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  1. #1
    Join Date
    May 2007
    Location
    Liberty, Maine
    Posts
    197

    Default Dead Bee Blocking enterence

    One of my colonies went in to winter with a big cluster. They're still alive but I've twice had to pull the entrance reducer and scrape out a bunch of dead bees just so those that are still kicking can get out. Once I've done this I do get activity coming and going where as before they there was nothing while my other colonies were flying.

    I'm worried that my bottom deep is just chalked full of dead bees (at least it looks that way from the entrance slot) and I'll keep fighting this until I can remove the top brood box and give the bottom box and the bottom board a good cleaning. Is there anything else I can do until I get the weather to do this?

    They have a top entrance (groove in the homasote) but don't really seem to want to use it. Moisture doesn't seem to be a problem and the are still pretty heavy so I don't think they're going to starve.

    It may be that I'm fighting a losing battle but this was my top producer last year so if I can get them through it would be great.

    K

  2. #2

    Default

    Keep an eye on the hive and keep the entrance clean until you can clean the bottom baord? When it warms again I'm going clean mine and I'm going to try to do it before the main honeyflow starts so I'm not disrupting them.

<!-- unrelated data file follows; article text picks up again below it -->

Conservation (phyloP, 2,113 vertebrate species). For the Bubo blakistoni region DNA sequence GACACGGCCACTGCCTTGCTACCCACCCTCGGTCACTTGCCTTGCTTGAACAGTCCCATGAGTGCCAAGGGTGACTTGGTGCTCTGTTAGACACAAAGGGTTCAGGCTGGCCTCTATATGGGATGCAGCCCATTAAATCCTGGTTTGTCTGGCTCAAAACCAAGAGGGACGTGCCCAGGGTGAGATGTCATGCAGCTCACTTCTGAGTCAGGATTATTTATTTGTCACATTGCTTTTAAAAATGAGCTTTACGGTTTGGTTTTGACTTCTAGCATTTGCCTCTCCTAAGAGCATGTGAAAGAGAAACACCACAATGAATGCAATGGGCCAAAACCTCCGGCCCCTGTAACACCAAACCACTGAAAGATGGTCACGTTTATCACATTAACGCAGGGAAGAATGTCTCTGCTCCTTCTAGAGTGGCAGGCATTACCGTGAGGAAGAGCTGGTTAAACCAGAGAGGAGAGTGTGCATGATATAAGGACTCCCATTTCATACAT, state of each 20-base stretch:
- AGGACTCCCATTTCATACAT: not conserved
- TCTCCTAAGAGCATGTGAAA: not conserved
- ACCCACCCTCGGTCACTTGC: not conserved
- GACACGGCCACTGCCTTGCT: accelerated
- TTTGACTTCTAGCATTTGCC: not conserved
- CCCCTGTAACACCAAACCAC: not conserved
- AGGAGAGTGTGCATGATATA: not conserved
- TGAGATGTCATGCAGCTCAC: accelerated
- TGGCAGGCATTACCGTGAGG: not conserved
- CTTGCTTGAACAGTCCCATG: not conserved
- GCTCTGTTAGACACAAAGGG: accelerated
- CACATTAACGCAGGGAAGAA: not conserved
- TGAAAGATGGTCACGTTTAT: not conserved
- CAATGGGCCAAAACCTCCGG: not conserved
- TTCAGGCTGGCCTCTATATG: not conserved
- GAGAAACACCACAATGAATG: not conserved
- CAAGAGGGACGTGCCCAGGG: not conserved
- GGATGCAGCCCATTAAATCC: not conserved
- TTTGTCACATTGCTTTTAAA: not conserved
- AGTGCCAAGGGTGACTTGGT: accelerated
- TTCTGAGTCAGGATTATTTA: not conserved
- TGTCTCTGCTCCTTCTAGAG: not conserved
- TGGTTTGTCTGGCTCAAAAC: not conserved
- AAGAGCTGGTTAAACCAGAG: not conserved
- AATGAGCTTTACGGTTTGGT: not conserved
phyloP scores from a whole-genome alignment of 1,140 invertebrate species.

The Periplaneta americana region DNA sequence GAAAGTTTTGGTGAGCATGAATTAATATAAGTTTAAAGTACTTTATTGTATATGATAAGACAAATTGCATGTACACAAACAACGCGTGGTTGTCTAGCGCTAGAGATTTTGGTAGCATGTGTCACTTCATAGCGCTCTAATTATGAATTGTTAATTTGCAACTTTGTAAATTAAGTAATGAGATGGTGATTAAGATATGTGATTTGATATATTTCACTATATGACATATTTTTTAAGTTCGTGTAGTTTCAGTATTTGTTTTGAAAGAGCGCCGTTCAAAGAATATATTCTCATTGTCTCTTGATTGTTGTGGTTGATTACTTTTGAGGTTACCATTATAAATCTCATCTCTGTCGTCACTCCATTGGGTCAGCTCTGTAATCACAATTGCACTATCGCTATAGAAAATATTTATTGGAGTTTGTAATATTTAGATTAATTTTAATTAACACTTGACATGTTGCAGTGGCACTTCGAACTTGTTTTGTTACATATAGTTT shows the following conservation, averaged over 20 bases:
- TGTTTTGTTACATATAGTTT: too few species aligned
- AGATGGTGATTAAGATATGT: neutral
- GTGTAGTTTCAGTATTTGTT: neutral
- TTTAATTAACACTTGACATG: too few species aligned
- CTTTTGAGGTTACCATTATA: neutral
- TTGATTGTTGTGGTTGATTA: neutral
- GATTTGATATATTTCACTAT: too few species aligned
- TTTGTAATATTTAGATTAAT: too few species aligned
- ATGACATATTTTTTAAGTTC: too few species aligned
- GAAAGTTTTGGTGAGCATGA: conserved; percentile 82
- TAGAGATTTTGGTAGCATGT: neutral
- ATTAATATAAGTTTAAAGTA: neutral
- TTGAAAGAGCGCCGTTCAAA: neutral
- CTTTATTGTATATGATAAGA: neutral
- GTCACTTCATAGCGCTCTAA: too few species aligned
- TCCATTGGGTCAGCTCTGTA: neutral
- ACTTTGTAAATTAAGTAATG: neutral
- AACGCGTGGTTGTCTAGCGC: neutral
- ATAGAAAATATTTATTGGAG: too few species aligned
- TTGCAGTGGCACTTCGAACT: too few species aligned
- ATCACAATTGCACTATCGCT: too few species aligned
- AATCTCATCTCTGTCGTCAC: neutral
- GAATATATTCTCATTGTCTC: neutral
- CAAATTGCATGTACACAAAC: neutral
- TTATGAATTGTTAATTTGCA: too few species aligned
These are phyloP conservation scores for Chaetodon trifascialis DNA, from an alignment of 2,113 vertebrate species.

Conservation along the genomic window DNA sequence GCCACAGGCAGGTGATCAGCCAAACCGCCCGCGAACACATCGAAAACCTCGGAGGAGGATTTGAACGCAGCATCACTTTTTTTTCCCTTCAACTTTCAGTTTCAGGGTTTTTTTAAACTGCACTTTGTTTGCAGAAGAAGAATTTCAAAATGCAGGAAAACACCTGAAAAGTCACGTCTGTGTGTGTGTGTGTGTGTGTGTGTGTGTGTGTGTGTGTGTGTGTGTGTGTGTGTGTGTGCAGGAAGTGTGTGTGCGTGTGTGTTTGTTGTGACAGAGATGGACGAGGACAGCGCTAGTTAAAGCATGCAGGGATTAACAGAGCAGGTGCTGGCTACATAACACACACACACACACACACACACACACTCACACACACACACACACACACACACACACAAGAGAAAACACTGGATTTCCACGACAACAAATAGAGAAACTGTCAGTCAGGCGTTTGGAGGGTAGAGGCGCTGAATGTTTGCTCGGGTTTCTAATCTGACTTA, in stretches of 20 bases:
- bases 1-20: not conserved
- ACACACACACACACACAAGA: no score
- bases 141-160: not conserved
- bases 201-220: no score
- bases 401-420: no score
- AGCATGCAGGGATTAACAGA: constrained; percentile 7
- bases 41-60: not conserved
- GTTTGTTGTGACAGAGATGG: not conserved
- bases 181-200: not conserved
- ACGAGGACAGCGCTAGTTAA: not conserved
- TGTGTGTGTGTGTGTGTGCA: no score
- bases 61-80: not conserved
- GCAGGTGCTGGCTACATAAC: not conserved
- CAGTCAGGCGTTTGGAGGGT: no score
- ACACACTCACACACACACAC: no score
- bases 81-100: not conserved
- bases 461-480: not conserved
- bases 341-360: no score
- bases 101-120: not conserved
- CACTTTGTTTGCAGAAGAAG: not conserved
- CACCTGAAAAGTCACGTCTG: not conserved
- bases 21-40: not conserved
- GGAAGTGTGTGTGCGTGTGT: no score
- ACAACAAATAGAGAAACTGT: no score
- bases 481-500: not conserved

Last edited by gingerbee; 03-16-2009 at 09:38 AM.
    Try to learn something new every day and give thanks for all your blessings.

  3. #3
    Join Date
    Sep 2007
    Location
    Phelps Co. Missouri USA
    Posts
    856

    Default

    What kind of bottom board do you have ?

    Can't you remove the entrance reducer and reach in with a stick an
    pull some dead bee out ?

    PCM

  4. #4
    Join Date
    Apr 2006
    Location
    Pepperell, MA.
    Posts
    3,735

    Default

    Yank the reducer and let them have at it. Not too much worry about mice right now. Check for moisture as well. I've noticed that the bees have a much harder time moving dead, wet bees and they often kinda give up at the entrance. Make sure you don't have too much moisture inside. Pulling the reducer may help if you do.
    "My wife always wanted girls. Just not thousands and thousands of them......"

  5. #5
    Join Date
    May 2008
    Location
    Snowmass, Colorado, USA
    Posts
    2,497

    Default

    A top entrance avoids this exact problem.
    Life is tough, but it's tougher when you're stupid. John Wayne

  6. #6
    Join Date
    Aug 2002
    Location
    Nehawka, Nebraska USA
    Posts
    45,261

    Default

    If they are already only using a top entrance, then you never get it blocked by dead bees.

    http://www.bushfarms.com/beeslazy.htm#topentrance

    But now, I suppose it is an issue. Some people make a bent wire thingy to reach in and pull out the dead bees. Some get even fancier and come up with something to rake them out with that works even better.
    Michael Bush bushfarms.com/bees.htm "Everything works if you let it." ThePracticalBeekeeper.com 40y 200h 37yTF

  7. #7
    Join Date
    May 2007
    Location
    Liberty, Maine
    Posts
    197

    Default

    I brought my longer hive tool and pulled out a bunch more. I was able too look up into the frames (bit better light and better angle) and I didn't see as much of a mess as I thought I would, it looks like most of the mess is just crammed on the bottom board.

    The good news is a couple of bees came out to look and see what was going on, so they have some sort of path.

    I didn't pull the reducer but I did put it in it's more open position, that should give them a much clearer path to get out.

    I figure by the end of the month we should have some warmer days and I'll get the deeps off the bottom board and get it cleaned off. Until then I'll just keep and eye on them.

    Thanks!

    K

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